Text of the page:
Tom Clancy’s Ghost Recon: Wildlands Review
Drugs, religion and corruption are all things connected to the fictional hands Mexican Santa Blanca cartel and its glorious leader El Sueño. No stranger to death, destruction and all things in-between El Sueño basically runs the country of Bolivia. Naturally the government of Bolivia isn’t overly pleased about this and after their previous attempts at solving the situation have failed who else could they turn to other than the US special forces. Enter you, the player, to save the day and dismantle the ruling cartel.
In a similar way to Just Cause titles, there are hundreds of points around the colossal map, varying in size, for players to interact with. Small points include things such as manned checkpoints and convoys patrolling the highways. Medium points can be buildings within settlements or farming buildings in the countryside. Large points take a lot more planning than the rest. These range all the way up to full on military style bases, equipped with Surface-To-Air Missile sites and plenty of gun placements to avoid or neutralize. These are a great way to kill a few hours at a time plotting a course from one to the next.
Tom Clancy’s Ghost Recon: Wildlands is extremely fun to play on your own, with the content easily scalable by raising or lowering the difficulty levels. This being said, the enjoyment players can get out of the game is almost exponentially increased as players team up and take on the game cooperatively. The squad AI is more than acceptable to play the game with but the fun that you can get out of Wildlands by working together with friends is on a completely new level. Marking out targets, droning to see if routes are clear and synchronizing shots on multiple targets are all better when you can communicate either in-game or on Skype to friends. On top of this, making decisions together to progress through regions can result in completely differing gameplay experiences, which only goes on to advance the replayability of the game.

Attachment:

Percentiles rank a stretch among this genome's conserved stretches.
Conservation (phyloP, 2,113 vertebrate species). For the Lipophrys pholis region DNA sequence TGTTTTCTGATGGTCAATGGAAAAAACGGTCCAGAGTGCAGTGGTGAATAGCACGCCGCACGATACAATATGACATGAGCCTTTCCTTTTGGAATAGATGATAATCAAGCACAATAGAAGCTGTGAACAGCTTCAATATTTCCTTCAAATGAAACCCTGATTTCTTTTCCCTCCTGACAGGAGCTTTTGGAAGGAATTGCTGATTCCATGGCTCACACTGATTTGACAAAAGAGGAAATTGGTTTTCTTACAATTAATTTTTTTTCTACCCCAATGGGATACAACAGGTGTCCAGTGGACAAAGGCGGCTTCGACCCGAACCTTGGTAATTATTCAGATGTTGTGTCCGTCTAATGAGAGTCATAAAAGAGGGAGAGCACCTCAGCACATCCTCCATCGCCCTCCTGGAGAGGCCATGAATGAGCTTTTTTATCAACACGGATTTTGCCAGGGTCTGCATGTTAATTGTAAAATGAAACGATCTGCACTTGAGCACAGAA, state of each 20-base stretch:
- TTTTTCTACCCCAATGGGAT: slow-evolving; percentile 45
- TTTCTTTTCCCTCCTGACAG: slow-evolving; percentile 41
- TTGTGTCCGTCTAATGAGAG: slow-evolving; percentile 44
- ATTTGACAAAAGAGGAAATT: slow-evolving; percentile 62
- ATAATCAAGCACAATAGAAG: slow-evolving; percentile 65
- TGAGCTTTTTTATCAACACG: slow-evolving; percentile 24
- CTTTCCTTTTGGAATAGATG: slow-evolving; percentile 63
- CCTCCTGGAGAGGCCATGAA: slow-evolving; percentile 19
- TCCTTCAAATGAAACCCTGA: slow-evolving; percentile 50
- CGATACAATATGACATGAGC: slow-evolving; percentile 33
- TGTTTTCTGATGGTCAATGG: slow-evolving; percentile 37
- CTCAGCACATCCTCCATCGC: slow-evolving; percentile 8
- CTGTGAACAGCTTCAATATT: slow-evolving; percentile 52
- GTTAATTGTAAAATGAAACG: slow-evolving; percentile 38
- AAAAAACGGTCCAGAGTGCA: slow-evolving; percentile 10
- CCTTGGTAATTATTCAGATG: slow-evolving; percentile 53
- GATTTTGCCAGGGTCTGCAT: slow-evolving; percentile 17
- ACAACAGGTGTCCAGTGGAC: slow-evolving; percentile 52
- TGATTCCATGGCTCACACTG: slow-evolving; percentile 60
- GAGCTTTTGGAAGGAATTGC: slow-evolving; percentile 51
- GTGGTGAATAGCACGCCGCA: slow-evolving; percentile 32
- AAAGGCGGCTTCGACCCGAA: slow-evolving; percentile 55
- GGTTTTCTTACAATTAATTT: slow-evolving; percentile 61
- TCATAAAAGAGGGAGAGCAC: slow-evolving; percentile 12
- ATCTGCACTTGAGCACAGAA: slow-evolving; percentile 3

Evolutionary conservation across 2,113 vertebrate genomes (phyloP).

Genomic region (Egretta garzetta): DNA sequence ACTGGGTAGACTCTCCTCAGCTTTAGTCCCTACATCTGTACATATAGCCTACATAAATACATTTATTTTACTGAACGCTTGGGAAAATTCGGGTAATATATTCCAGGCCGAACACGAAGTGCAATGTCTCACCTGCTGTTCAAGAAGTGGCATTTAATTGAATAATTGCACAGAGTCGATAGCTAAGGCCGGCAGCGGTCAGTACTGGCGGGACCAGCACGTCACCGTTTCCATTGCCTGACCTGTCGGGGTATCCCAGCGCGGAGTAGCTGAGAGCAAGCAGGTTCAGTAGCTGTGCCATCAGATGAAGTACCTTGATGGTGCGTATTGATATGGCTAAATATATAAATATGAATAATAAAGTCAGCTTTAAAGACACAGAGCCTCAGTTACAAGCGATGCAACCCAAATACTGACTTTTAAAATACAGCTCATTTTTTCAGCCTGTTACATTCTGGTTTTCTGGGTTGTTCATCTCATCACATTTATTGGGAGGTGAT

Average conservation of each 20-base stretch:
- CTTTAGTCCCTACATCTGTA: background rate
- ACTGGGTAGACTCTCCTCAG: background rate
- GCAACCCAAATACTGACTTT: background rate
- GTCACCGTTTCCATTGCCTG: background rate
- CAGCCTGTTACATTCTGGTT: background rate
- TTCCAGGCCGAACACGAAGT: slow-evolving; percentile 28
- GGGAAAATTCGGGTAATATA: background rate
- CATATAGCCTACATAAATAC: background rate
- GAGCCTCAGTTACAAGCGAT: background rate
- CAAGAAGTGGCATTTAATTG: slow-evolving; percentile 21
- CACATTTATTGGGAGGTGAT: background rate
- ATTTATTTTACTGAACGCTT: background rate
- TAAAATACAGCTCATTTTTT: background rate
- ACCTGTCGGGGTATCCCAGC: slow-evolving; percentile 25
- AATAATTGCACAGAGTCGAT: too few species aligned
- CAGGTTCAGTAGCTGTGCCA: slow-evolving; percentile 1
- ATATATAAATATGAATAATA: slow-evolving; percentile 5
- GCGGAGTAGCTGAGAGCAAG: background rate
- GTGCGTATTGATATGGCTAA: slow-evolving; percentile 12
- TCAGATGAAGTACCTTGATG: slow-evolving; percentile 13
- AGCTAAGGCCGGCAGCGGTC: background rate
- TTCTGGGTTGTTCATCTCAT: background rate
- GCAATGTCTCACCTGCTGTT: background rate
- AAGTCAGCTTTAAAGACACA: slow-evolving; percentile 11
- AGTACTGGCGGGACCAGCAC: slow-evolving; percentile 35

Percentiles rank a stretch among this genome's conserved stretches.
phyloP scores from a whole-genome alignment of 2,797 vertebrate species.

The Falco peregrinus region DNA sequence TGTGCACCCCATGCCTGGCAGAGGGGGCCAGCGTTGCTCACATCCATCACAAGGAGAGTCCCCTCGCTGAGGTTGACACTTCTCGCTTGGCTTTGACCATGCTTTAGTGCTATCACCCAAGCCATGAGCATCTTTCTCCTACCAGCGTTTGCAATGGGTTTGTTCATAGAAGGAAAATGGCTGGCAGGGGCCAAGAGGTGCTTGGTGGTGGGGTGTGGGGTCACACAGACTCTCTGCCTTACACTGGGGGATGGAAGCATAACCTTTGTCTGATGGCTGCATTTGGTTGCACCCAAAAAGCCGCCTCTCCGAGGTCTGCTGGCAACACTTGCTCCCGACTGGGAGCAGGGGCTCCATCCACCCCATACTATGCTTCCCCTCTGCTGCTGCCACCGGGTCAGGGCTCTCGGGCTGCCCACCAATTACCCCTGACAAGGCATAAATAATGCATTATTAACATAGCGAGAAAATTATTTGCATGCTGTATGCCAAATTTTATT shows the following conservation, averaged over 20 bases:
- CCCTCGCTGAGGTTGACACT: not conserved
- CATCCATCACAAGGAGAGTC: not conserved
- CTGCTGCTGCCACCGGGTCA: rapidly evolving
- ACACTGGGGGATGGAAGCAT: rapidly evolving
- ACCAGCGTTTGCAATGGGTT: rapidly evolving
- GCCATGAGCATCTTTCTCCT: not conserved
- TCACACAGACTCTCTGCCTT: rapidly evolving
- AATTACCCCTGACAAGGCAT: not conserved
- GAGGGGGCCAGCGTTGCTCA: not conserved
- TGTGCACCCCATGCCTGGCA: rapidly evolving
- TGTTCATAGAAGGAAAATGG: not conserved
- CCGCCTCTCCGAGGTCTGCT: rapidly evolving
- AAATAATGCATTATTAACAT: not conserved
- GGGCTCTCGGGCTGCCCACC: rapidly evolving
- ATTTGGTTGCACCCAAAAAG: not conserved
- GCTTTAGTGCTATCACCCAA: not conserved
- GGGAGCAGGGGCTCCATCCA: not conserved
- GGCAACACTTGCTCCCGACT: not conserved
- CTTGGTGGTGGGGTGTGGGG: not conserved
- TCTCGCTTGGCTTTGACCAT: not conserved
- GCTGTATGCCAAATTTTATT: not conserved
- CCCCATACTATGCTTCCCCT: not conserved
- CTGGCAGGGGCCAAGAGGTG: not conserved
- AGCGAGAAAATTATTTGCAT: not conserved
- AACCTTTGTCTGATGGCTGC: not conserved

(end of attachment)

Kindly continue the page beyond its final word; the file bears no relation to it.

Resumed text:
Visually Tom Clancy’s Ghost Recon: Wildlands is nothing short of stunning. Driving across the landscapes going from the snowy mountains, to thick jungles ever where has been expertly designed. The biome are all extremely distinct without leaving the player thinking this isn’t a plausible locations. Multiple times playing I have come to a standstill to watch the virtual sunrise or sunset the map is just the pretty to look at. The landscapes are only enhanced by the weather effects that elevate the visual experience to the next level. The atmosphere that the day night cycle creates, for instance, is only topped by the inclusion of rain and thunderstorms. The lightening cracking, lighting up the environments and the rain leaving them wet and dripping. Everything feels more on edge, and that you are up against it, when the heavens open.
Across the huge map there are plenty of biomes to explore. The environment changes from large open swamps to thick jungle to desert and finally to glorious salt plains. Each of the biomes offer unique gameplay challenges. Weapons that are brilliant in the closer quarter combat in one region become less useful in another, and vice versa. Also, the way players can easily traverse the landscape change as mountains or vast lakes start popping up. On top of this, the difficulty levels, which change from region to region, allows players to further choose how much of a challenge they wish to face early on; before unlocking better gear and gaining skill points to spend.
As with many open world titles, which feature changing biomes, the edges of these areas are noticeable. When in the air, piloting a helicopter or an aeroplane, it is slightly jarring simply as you can sometimes see multiple biomes at once. The transition that comes to mind is from a thick mountainous jungle biome into a desert biome with a deep gorge, almost a ravine, cutting through it. In the air, you can see the desert coming from far away. Conversely, when driving along the roads the transition is much more gradual so your method of transport, due to the traveling speed, will massively determine whether the biome to biome changes feel natural or more forced to fit all the environments together in one open map. Overall Ubisoft has done a great job in smoothing the transition between some rather distinctive biomes.
Tom Clancy's Ghost Recon: Wildlands Review,